Plot: Griffin (Kevin James) works as a zookeeper and loves his job, as he can interact with the animals and help the visitors learn about how cool the animals are, so it is a dream job for him, to say the least. His personal life isn’t as successful, thanks in large part to a horrific breakup a few years back, when his dream girl refused his proposal and dumped him on the spot. The rejection has haunted him ever since and he’s been unable to move on, but when his ex shows back up his life, he prepares to make a run at getting her back. As the animals watch him practice lines, they realize he is hopeless and as they love him, they decide to help. The code of the animals is broken and they talk to Griffin, which scares him at first, but he soon starts to follow their advice, except for the monkey’s fecal tossing suggestion. But can Griffin ever win back his ex or will the animals steer him into another disastrous failure?
Entertainment Value: If you’ve dreamed about a movie that unites Kevin James with Nick Nolte, the latter of which voices a gorilla, then Zookeeper is the movie you have been waiting for. This is an absurd take on Dr. Dolittle that reflects the usual kind of humor found in Happy Madison productions, which is going to delight some and confuse others. The narrative blends the Dr. Dolittle elements into a romantic comedy framework and goes for an over the top, absurd style or humor. Not the kind of movie that offers much substance or comes off as overly memorable but some of the lines are so odd, you might quote it here and there. I think some of the material works, even if it isn’t hilarious and the movie throws so many jokes out, some are bound to make you laugh. If nothing else, the cast of talent assembled and go for broke writing style is likely to get some chuckles just from how outlandish the whole movie is. I feel like Zookeeper falls in the usual Happy Madison line, those who love Adam Sandler’s crew will have fun, while those who don’t will want to shut it off. Not the worst of the crew’s efforts, but the more you love Sandler’s style, the more you’ll love Zookeeper.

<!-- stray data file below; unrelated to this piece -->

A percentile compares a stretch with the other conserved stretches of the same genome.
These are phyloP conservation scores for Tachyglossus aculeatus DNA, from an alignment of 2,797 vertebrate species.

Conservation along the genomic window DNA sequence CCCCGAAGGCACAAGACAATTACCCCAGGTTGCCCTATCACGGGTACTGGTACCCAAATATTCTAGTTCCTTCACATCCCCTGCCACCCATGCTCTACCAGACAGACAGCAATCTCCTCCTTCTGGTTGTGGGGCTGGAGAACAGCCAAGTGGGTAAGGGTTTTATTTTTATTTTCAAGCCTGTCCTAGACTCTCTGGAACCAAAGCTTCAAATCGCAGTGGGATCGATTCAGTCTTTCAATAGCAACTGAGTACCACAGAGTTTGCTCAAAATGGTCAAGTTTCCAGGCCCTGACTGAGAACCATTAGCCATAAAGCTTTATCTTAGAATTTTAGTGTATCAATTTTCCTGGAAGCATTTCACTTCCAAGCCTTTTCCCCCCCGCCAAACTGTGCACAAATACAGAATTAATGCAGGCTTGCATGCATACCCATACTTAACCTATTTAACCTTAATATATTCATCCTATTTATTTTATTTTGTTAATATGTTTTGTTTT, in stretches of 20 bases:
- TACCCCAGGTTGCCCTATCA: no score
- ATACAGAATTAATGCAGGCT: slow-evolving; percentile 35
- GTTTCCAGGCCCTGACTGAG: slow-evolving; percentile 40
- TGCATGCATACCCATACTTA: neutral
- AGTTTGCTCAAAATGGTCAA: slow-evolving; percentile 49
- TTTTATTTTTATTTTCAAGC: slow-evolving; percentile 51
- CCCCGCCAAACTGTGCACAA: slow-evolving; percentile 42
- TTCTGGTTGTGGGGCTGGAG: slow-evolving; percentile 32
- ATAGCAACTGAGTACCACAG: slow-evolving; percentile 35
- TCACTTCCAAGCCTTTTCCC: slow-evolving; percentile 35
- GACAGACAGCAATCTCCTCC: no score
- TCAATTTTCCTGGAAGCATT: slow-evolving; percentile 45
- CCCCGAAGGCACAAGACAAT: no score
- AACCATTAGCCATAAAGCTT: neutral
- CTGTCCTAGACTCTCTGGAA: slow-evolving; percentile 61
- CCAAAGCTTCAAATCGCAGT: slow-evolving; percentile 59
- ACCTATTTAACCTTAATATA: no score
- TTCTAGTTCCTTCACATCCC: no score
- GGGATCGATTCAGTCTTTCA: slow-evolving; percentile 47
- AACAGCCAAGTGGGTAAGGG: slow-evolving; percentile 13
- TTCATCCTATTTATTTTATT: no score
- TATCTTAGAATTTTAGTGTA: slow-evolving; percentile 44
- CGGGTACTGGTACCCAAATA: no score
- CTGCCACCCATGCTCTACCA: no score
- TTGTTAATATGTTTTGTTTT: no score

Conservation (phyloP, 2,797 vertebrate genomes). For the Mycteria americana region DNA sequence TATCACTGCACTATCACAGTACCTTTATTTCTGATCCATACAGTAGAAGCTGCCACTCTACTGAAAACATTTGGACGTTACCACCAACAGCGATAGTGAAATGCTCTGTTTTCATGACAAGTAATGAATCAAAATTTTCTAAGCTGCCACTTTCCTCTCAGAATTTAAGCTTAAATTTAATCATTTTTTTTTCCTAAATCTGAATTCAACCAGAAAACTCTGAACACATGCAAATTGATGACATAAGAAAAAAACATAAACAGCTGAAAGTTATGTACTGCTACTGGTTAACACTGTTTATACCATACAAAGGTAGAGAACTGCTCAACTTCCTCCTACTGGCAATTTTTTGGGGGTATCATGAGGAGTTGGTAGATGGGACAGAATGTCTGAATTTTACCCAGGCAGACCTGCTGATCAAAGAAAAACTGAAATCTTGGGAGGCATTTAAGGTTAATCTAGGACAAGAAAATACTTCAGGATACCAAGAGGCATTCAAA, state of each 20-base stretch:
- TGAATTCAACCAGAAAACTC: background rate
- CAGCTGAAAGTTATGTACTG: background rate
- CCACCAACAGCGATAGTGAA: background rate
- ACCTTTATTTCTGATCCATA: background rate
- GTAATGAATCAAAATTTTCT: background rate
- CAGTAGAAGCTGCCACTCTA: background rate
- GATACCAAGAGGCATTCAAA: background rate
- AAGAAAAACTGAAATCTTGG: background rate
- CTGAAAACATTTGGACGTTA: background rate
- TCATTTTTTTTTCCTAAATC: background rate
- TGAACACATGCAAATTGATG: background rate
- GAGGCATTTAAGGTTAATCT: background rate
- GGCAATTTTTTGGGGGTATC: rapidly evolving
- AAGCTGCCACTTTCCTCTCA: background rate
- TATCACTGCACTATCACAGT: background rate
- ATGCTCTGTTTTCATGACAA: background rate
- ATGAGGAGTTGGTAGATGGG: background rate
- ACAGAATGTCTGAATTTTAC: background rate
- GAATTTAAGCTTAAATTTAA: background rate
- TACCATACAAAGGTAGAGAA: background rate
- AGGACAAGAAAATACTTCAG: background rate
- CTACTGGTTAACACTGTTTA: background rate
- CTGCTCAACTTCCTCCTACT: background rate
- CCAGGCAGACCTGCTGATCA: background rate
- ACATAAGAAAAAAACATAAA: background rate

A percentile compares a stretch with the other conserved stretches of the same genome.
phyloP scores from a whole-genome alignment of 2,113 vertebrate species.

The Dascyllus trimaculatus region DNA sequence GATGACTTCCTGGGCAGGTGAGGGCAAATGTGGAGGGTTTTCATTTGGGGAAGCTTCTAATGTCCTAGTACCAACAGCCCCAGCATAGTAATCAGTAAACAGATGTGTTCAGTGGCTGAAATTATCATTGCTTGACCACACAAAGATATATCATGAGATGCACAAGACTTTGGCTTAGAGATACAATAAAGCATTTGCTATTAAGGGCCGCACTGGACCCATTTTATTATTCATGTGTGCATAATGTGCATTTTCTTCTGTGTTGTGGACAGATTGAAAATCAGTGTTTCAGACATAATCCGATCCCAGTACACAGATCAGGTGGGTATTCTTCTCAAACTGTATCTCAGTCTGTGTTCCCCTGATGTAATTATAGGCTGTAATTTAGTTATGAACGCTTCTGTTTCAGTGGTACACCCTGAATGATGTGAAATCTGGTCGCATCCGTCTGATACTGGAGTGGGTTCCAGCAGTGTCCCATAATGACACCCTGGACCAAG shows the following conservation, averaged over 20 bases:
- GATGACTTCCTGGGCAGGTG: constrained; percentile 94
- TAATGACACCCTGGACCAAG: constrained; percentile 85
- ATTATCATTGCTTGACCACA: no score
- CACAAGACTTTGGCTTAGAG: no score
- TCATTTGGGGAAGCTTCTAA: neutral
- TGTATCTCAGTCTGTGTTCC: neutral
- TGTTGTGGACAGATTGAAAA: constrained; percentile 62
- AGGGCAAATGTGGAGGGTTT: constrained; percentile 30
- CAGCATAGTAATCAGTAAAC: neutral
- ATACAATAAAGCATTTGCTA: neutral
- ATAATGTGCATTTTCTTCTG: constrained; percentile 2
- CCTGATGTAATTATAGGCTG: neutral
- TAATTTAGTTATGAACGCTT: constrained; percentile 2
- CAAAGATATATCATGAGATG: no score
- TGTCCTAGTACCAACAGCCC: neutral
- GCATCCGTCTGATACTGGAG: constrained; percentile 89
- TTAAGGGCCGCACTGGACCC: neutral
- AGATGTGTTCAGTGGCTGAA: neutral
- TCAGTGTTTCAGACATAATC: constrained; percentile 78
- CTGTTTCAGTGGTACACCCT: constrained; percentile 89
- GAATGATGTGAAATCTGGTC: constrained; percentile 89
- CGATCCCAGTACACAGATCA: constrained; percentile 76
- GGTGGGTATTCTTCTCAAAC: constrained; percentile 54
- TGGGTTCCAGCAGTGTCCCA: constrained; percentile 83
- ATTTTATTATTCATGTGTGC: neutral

While Zookeeper is an ensemble piece, Kevin James is in the central role and is good fit, given the light, comedic material. James isn’t asked to do much outside his comfort zone, so he takes some pratfalls, has awkward interactions, and sings songs his lines, just as you’d expect. In other words, his performance doesn’t stand out from the rest of his resume, but it does what it needs to do and if you’re a fan of his work, then you will appreciate this effort. His live action costars handle the absurd material well also, with Leslie Bibb, Rosario Dawson, Donnie Wahlberg, Nat Faxon, Ken Jeong, and Joe Rogan, who is fun as the douchebag rival of Kevin James. The voice actors are silly and over the top and the cast is impressive, with Sylvester Stallone, Cher, Adam Sandler, and Maya Rudolph. The film’s most outlandish performance comes from Nick Nolte, who uses one of the stranger vocal approaches I’ve heard. So while the movie is rather thin, it has a colorful and deep cost involved.